iSuppli: Xbox 360 Hardware Costs Now Profitable?
According to a report by iSuppli, which recently noted
a $300 loss per machine for Sony on PS3 components, Microsoft's HDD-enabled version of the Xbox 360 is now profitable, when factoring in component costs alone.
iSuppli, which has updated its original report to include its calculations on the Xbox 360, reveals: "The HDD-equipped Xbox 360 has a manufacturing and materials total of $323.30, based on an updated estimate using costs in the fourth quarter of 2006. This total is $75.70 less than the $399 suggested retail price of the Xbox 360."
When broken down as part of the extensive report
, the Xbox 360 costs include a $204 motherboard with all included chips, a $19.45 optical drive, a $43 hard disc drive, a $25.50 power supply, and a $20.50 case, as well as $6.10 manufacturing costs.
Obviously, this calculation does not necessarily mean that Microsoft is making money on each piece of hardware sold - not least because its $299 SKU without the hard drive is losing money when these costs are taken into consideration. In addition, packaging and shipping costs and margins to retailers likely mean that the Xbox 360 is not yet at break-even point.
However, Microsoft CFO Chris Liddell recently commented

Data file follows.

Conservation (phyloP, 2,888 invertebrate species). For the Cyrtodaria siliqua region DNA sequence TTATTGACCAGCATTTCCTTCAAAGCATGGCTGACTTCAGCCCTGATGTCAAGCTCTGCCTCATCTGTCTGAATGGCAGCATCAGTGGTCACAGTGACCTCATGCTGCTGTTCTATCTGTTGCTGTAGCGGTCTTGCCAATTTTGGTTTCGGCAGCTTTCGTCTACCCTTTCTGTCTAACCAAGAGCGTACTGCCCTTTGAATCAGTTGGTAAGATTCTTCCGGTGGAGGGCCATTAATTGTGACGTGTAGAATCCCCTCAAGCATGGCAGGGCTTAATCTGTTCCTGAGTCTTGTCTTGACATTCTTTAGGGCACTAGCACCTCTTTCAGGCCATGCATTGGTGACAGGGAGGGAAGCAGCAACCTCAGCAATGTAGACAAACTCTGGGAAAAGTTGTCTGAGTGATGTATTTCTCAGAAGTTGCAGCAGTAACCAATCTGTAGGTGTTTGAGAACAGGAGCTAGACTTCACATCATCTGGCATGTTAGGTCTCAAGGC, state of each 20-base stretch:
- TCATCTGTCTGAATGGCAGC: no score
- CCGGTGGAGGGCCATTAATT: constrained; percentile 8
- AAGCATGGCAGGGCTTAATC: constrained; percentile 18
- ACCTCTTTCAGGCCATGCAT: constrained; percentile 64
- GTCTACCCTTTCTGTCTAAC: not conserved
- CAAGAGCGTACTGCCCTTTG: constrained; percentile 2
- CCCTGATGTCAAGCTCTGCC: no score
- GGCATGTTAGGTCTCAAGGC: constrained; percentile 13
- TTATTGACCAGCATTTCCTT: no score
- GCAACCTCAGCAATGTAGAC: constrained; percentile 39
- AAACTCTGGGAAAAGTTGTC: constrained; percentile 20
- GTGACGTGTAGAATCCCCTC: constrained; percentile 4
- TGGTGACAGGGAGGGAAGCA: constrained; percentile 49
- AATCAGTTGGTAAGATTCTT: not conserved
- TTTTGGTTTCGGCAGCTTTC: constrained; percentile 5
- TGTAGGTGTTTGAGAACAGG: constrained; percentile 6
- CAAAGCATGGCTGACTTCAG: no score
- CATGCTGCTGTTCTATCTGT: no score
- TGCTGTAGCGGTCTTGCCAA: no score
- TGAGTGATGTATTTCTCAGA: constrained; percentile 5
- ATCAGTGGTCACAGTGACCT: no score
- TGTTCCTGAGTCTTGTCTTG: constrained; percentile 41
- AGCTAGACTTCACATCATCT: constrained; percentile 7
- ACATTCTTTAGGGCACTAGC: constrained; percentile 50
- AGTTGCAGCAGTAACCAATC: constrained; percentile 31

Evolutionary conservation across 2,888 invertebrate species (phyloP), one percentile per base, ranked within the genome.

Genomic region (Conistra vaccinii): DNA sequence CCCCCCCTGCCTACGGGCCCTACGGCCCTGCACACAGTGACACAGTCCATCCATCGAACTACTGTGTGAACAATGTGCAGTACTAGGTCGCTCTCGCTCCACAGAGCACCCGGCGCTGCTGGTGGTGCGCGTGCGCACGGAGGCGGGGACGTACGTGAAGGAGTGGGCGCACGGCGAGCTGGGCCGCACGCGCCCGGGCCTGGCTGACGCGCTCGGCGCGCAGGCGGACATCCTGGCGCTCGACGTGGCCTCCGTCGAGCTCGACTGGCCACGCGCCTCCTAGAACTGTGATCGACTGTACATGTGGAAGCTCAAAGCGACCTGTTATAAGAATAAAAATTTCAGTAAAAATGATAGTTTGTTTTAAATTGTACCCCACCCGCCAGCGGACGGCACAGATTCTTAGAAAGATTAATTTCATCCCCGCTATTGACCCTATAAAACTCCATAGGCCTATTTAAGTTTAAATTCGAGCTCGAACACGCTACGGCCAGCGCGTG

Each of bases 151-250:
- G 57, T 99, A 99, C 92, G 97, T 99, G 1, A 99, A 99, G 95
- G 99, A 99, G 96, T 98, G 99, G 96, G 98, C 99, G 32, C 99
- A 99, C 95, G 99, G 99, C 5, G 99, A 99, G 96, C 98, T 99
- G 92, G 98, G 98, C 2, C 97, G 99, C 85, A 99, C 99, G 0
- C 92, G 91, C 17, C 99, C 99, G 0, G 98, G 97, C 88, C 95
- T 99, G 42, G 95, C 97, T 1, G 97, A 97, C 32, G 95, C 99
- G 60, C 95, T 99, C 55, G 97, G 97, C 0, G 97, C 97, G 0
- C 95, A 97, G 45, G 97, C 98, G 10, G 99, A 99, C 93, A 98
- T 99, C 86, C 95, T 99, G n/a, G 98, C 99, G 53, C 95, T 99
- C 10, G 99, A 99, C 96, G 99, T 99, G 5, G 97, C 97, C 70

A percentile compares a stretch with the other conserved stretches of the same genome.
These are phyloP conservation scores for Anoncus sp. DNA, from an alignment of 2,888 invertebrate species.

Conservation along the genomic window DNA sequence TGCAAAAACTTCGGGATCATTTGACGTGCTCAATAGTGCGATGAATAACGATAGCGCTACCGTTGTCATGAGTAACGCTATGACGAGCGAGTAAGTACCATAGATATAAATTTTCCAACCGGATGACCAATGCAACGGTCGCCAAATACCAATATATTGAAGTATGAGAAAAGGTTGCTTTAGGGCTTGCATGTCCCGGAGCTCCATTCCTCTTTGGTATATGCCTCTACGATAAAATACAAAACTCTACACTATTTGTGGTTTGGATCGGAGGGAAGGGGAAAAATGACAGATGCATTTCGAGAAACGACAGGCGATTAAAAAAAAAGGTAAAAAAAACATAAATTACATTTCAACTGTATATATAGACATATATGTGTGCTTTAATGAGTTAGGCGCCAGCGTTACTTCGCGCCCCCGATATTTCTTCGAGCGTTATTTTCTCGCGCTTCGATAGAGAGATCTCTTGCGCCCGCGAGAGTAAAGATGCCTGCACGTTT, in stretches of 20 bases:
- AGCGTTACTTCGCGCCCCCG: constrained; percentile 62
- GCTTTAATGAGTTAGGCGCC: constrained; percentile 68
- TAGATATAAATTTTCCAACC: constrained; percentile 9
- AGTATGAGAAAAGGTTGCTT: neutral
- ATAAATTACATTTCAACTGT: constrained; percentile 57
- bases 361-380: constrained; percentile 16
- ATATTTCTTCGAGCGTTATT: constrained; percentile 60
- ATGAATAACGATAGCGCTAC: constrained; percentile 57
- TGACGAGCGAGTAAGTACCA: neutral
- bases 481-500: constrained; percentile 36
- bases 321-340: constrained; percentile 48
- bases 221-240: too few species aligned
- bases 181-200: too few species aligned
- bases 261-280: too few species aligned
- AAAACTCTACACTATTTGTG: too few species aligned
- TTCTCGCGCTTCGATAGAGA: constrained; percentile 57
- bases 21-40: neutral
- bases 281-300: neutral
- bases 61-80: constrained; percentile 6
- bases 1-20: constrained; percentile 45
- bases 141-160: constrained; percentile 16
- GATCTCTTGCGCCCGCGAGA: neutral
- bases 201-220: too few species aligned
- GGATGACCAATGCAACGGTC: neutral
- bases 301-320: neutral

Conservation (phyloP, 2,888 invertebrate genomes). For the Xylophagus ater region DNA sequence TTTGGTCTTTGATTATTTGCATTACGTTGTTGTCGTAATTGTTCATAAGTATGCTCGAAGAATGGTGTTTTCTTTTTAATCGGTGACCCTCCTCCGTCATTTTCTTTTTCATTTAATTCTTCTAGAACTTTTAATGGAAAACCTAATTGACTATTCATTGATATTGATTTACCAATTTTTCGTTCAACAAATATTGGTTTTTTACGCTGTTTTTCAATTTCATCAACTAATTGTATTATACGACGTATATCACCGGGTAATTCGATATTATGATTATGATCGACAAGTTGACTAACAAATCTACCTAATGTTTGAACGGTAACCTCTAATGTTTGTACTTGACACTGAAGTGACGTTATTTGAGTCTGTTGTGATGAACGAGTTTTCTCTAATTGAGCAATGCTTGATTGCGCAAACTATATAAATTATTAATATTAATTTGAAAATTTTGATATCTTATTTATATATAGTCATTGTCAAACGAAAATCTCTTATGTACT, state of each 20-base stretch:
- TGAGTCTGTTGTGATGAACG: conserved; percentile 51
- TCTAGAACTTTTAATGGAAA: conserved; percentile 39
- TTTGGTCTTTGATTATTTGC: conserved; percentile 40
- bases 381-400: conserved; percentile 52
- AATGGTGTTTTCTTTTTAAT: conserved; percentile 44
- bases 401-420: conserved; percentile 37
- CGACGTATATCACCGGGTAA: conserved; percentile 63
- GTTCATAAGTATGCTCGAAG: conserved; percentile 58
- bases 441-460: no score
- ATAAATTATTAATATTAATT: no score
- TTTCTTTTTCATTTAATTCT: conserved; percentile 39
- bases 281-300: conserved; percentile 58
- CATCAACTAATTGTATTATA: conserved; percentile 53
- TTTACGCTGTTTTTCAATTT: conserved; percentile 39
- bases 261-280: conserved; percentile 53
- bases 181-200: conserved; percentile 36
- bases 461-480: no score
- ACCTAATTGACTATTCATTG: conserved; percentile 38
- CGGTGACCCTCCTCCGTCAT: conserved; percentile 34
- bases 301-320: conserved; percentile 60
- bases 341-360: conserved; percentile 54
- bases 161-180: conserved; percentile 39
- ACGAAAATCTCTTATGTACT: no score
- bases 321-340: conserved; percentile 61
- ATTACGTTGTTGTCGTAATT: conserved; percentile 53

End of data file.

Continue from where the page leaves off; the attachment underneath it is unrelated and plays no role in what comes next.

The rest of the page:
on reduced Xbox 360 hardware manufacturing costs of recent, explaining: "We are seeing lower cost per console... we're doing slightly better than we hoped for." Liddell also reaffirmed that, while initial costs were a bit more than Microsoft expected, the company expected the Xbox 360 to be "cost neutral over the console's life" - a break-even prospect on hardware alone.
Whatever the case, Microsoft's hardware is at a much more promising component pricing point than Sony's, which includes massive costs such as $125 for the Blu-ray optical drive and $500 for the complex Cell-including motherboard. On this, iSuppli still maintains: "Itís common for video-game console makers to lose money on hardware, and make up for the loss via video game-title sales. Still, the size of Sonyís loss per unit is remarkable, even for the video-game console business."